10. Jordan Haygood

    Creative Art Direction

    From the album: Kaptain's Gallery

    © Nintendo, thatgamecompany, Studio Pixel, Superflat Games

  11. It's that time of the month again! Club Nintendo has put out this month's set of downloadable game rewards, and there's some pretty great ones this time around. Bird & Beans (DSiWare/3DS eShop) - 100 coins Kirby Super Star (SNES/Wii Virtual Console) - 150 coins Metal Torrent (DSiWare/3DS eShop) - 150 coins Paper Mario (N64/Wii Virtual Console) - 200 coins Paper Mario and Kirby Super Star are definitely worth redeeming, if you don't already own them. So, act quickly! These rewards will disappear on March 10th. Will you be redeeming any of these Club Nintendo rewards?
  12. Shigeru Miyamoto is without a doubt one of, if not the most important video game designers within the last 30 years or so, and he's widely credited for much of the success that Nintendo's own games see time and again thanks to innovative and fun game design. Make no mistake though, when it comes down to the approval process for games in development, Miyamoto means business according to a recent Iwata Asks interview. Such was the case for Intelligent Systems and Vanpool Inc. when Paper Mario: Sticker Star had been in development for upwards of three and a half years. Development on the game started at the tail end of 2009, and the game that was announced at E3 in 2010 as one of the many titles that would be available for 3DS was actually the first iteration in what would be a longer and more arduous process than most 3DS games usually go through. The reason for the long development? Miyamoto rejected the team's design several times before it became what it is today. Upon playing a demo of the game after E3 2010, Miyamoto told the development team that it felt like a port of the Gamecube version (which many fans consider to be the best game in the series, I might add). That meeting ultimately led to the creation of the whole "sticker" concept and thus an entire game based around stickers, even down to the battles. A year later, the team would again present their work to Miyamoto, who told them that it felt too "boring." His counsel and suggestions led them to rework much of the atmosphere while also focusing less on story and more on the Mario world itself. Ultimately, the end design for Paper Mario: Sticker Star worked out pretty well as our review can attest to, but I will admit I'm a little sad to hear that Miyamoto wanted less emphasis on the story and characters this time around. With all of this in mind, hopefully the next Paper Mario won't take nearly as long to make.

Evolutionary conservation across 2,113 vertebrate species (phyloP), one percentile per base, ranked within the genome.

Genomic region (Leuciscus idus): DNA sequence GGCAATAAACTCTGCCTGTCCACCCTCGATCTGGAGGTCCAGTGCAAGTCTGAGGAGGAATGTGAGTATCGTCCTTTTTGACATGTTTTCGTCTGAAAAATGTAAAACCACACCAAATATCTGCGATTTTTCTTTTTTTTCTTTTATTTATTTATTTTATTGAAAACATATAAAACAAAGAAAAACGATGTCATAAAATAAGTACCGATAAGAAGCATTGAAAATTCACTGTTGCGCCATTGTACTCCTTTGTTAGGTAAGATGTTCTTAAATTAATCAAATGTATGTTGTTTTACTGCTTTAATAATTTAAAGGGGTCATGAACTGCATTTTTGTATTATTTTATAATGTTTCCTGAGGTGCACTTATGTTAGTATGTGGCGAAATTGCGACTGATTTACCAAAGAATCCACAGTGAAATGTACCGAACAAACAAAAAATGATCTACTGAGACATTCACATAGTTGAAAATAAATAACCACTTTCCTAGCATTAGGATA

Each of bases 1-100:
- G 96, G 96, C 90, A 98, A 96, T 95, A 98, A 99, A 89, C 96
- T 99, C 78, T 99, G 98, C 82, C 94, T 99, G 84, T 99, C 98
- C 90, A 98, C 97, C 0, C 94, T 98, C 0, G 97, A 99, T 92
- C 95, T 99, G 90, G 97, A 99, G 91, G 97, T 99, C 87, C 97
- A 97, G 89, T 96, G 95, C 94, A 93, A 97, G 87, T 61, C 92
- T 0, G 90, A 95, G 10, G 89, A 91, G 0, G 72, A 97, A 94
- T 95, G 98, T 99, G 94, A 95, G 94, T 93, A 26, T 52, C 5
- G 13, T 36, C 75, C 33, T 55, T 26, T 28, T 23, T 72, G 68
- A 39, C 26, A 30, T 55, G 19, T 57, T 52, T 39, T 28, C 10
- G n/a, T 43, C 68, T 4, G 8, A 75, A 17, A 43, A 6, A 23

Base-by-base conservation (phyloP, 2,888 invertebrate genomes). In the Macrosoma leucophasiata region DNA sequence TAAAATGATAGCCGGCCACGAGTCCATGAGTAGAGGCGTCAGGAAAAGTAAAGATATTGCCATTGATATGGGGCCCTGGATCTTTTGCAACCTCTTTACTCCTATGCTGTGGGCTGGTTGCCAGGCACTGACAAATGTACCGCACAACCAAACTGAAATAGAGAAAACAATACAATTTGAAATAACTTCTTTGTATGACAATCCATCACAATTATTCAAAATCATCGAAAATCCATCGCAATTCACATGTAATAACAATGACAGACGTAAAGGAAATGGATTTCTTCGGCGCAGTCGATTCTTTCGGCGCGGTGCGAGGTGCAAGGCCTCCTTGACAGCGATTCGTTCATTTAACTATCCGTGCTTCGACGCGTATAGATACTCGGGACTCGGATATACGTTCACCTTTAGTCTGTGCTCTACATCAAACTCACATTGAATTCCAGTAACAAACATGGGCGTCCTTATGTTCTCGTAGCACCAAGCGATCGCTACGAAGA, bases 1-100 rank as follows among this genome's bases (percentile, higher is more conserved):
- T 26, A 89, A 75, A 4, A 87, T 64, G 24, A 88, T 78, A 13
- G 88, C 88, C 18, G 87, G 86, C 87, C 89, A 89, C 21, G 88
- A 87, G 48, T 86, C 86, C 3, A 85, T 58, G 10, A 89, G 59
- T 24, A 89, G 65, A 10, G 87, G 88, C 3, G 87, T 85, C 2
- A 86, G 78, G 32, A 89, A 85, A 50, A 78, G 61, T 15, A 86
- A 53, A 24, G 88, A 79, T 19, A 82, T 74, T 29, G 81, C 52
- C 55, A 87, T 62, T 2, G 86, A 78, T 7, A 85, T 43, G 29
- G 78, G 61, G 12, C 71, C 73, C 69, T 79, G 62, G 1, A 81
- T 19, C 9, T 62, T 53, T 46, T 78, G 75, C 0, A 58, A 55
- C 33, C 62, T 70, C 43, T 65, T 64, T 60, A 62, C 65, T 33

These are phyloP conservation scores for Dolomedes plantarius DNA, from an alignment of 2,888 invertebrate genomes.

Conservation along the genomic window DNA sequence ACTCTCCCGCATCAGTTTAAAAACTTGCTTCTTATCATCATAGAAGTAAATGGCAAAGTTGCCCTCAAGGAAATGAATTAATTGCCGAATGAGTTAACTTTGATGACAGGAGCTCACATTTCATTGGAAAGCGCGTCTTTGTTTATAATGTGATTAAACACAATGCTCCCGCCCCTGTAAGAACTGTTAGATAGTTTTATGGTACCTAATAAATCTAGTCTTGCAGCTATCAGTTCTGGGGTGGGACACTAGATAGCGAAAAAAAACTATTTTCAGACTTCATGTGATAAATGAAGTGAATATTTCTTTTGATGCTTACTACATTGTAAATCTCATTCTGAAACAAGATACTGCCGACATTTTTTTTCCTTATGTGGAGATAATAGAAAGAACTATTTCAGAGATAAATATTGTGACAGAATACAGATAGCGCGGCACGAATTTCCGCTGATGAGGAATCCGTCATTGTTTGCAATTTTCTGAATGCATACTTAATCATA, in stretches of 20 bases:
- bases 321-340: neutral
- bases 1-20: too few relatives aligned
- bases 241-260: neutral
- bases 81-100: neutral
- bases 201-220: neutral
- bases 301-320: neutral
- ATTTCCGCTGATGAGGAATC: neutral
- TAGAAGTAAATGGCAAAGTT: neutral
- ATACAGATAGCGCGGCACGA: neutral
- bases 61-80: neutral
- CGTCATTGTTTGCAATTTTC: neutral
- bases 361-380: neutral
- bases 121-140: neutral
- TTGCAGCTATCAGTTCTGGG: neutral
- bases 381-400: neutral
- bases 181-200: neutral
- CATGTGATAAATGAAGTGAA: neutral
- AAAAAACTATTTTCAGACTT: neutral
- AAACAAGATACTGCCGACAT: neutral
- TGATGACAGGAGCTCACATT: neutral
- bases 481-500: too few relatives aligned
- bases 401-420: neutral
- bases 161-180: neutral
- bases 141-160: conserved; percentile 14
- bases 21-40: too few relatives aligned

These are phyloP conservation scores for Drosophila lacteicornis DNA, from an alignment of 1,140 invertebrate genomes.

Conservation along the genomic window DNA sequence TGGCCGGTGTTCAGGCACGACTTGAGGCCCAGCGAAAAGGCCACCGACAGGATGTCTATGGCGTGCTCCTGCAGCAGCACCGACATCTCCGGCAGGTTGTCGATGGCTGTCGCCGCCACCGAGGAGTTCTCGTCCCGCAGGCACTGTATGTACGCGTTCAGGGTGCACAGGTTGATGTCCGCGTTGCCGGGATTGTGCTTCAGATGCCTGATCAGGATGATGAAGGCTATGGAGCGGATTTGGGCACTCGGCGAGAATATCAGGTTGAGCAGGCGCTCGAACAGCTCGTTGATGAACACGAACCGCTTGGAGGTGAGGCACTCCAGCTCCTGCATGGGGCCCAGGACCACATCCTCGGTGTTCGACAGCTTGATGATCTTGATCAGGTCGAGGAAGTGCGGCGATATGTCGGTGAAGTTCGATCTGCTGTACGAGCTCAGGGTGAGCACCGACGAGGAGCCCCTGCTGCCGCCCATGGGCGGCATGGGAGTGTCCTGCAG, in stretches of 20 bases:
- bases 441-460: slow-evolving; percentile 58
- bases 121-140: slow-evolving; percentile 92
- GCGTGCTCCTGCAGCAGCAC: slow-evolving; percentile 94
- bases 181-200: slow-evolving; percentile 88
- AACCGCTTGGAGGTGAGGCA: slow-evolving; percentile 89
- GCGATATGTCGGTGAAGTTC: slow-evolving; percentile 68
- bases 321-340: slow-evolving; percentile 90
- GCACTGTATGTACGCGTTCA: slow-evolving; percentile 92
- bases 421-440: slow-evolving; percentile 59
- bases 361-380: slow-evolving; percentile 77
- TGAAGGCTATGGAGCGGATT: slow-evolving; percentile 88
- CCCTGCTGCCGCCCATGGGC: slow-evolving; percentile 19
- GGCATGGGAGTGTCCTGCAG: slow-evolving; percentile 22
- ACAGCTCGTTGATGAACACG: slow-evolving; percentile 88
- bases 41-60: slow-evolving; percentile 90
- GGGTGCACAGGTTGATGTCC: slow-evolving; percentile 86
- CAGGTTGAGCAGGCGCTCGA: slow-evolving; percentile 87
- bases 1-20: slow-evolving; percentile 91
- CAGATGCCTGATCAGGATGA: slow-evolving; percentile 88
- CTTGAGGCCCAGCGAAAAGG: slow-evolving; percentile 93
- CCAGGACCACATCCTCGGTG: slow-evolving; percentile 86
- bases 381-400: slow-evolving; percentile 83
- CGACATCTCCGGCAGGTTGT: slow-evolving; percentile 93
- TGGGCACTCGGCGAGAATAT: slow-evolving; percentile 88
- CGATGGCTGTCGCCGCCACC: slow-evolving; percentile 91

13. Jason Clement

    Review: Paper Mario: Sticker Star